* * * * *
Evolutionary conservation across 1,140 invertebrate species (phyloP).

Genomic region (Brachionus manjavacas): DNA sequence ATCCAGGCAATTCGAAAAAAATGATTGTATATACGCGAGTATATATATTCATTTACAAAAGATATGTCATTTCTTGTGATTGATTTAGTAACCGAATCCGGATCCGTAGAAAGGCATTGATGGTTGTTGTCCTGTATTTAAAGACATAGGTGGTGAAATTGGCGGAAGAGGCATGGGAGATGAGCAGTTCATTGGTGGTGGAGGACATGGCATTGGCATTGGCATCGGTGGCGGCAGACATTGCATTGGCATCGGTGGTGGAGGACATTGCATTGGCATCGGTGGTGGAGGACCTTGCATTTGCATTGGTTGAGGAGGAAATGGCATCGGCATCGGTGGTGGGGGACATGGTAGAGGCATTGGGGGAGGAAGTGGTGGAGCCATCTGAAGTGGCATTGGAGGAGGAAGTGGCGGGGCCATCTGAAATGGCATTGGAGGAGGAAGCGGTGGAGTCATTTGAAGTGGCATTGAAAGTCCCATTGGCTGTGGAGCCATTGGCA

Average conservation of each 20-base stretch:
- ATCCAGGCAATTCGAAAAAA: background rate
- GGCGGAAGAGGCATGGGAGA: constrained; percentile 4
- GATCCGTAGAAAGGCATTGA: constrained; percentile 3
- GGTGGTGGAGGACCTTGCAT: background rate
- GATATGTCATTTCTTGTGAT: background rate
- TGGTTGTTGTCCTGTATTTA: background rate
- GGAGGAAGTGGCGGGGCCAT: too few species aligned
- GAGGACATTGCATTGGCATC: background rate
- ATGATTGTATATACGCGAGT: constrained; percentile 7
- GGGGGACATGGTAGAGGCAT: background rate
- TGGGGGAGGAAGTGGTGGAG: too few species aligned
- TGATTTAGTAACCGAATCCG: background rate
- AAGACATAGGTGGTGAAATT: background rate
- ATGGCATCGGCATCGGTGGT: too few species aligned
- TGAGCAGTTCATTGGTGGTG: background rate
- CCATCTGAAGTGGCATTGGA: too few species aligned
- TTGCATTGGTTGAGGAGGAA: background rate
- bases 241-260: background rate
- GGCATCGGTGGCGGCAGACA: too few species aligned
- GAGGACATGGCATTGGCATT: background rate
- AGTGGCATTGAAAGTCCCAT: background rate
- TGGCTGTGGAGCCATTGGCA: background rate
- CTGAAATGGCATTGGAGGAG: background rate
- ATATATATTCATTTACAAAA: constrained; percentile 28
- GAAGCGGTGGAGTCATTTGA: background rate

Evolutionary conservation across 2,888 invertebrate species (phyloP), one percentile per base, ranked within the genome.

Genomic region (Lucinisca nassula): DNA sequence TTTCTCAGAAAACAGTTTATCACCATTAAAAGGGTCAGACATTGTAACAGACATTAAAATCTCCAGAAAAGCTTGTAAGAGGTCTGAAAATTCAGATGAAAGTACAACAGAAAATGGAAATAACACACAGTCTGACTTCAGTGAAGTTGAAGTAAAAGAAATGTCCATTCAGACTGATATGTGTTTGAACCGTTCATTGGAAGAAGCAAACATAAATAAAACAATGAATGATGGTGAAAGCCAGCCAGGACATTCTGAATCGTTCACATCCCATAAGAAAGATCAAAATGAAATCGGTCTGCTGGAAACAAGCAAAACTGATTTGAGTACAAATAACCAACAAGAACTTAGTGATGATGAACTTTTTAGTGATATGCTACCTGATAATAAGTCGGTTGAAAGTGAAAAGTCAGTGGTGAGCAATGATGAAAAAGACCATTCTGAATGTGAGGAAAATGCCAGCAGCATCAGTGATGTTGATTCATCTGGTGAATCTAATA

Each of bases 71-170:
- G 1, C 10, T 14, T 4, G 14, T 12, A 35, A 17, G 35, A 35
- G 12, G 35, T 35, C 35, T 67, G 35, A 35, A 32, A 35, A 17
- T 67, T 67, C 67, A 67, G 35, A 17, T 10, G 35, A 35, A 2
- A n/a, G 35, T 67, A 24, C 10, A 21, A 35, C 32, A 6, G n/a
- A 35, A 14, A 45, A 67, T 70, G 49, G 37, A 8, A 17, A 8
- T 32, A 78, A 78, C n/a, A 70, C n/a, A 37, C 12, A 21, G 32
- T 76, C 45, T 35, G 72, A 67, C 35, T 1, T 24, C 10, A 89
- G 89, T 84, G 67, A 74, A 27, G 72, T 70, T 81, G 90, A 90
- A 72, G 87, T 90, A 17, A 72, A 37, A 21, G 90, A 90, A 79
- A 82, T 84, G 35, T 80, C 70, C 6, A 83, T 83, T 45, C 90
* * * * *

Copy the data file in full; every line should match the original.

Evolutionary conservation across 1,140 invertebrate species (phyloP).

Genomic region (Brachionus manjavacas): DNA sequence ATCCAGGCAATTCGAAAAAAATGATTGTATATACGCGAGTATATATATTCATTTACAAAAGATATGTCATTTCTTGTGATTGATTTAGTAACCGAATCCGGATCCGTAGAAAGGCATTGATGGTTGTTGTCCTGTATTTAAAGACATAGGTGGTGAAATTGGCGGAAGAGGCATGGGAGATGAGCAGTTCATTGGTGGTGGAGGACATGGCATTGGCATTGGCATCGGTGGCGGCAGACATTGCATTGGCATCGGTGGTGGAGGACATTGCATTGGCATCGGTGGTGGAGGACCTTGCATTTGCATTGGTTGAGGAGGAAATGGCATCGGCATCGGTGGTGGGGGACATGGTAGAGGCATTGGGGGAGGAAGTGGTGGAGCCATCTGAAGTGGCATTGGAGGAGGAAGTGGCGGGGCCATCTGAAATGGCATTGGAGGAGGAAGCGGTGGAGTCATTTGAAGTGGCATTGAAAGTCCCATTGGCTGTGGAGCCATTGGCA

Average conservation of each 20-base stretch:
- ATCCAGGCAATTCGAAAAAA: background rate
- GGCGGAAGAGGCATGGGAGA: constrained; percentile 4
- GATCCGTAGAAAGGCATTGA: constrained; percentile 3
- GGTGGTGGAGGACCTTGCAT: background rate
- GATATGTCATTTCTTGTGAT: background rate
- TGGTTGTTGTCCTGTATTTA: background rate
- GGAGGAAGTGGCGGGGCCAT: too few species aligned
- GAGGACATTGCATTGGCATC: background rate
- ATGATTGTATATACGCGAGT: constrained; percentile 7
- GGGGGACATGGTAGAGGCAT: background rate
- TGGGGGAGGAAGTGGTGGAG: too few species aligned
- TGATTTAGTAACCGAATCCG: background rate
- AAGACATAGGTGGTGAAATT: background rate
- ATGGCATCGGCATCGGTGGT: too few species aligned
- TGAGCAGTTCATTGGTGGTG: background rate
- CCATCTGAAGTGGCATTGGA: too few species aligned
- TTGCATTGGTTGAGGAGGAA: background rate
- bases 241-260: background rate
- GGCATCGGTGGCGGCAGACA: too few species aligned
- GAGGACATGGCATTGGCATT: background rate
- AGTGGCATTGAAAGTCCCAT: background rate
- TGGCTGTGGAGCCATTGGCA: background rate
- CTGAAATGGCATTGGAGGAG: background rate
- ATATATATTCATTTACAAAA: constrained; percentile 28
- GAAGCGGTGGAGTCATTTGA: background rate

Evolutionary conservation across 2,888 invertebrate species (phyloP), one percentile per base, ranked within the genome.

Genomic region (Lucinisca nassula): DNA sequence TTTCTCAGAAAACAGTTTATCACCATTAAAAGGGTCAGACATTGTAACAGACATTAAAATCTCCAGAAAAGCTTGTAAGAGGTCTGAAAATTCAGATGAAAGTACAACAGAAAATGGAAATAACACACAGTCTGACTTCAGTGAAGTTGAAGTAAAAGAAATGTCCATTCAGACTGATATGTGTTTGAACCGTTCATTGGAAGAAGCAAACATAAATAAAACAATGAATGATGGTGAAAGCCAGCCAGGACATTCTGAATCGTTCACATCCCATAAGAAAGATCAAAATGAAATCGGTCTGCTGGAAACAAGCAAAACTGATTTGAGTACAAATAACCAACAAGAACTTAGTGATGATGAACTTTTTAGTGATATGCTACCTGATAATAAGTCGGTTGAAAGTGAAAAGTCAGTGGTGAGCAATGATGAAAAAGACCATTCTGAATGTGAGGAAAATGCCAGCAGCATCAGTGATGTTGATTCATCTGGTGAATCTAATA

Each of bases 71-170:
- G 1, C 10, T 14, T 4, G 14, T 12, A 35, A 17, G 35, A 35
- G 12, G 35, T 35, C 35, T 67, G 35, A 35, A 32, A 35, A 17
- T 67, T 67, C 67, A 67, G 35, A 17, T 10, G 35, A 35, A 2
- A n/a, G 35, T 67, A 24, C 10, A 21, A 35, C 32, A 6, G n/a
- A 35, A 14, A 45, A 67, T 70, G 49, G 37, A 8, A 17, A 8
- T 32, A 78, A 78, C n/a, A 70, C n/a, A 37, C 12, A 21, G 32
- T 76, C 45, T 35, G 72, A 67, C 35, T 1, T 24, C 10, A 89
- G 89, T 84, G 67, A 74, A 27, G 72, T 70, T 81, G 90, A 90
- A 72, G 87, T 90, A 17, A 72, A 37, A 21, G 90, A 90, A 79
- A 82, T 84, G 35, T 80, C 70, C 6, A 83, T 83, T 45, C 90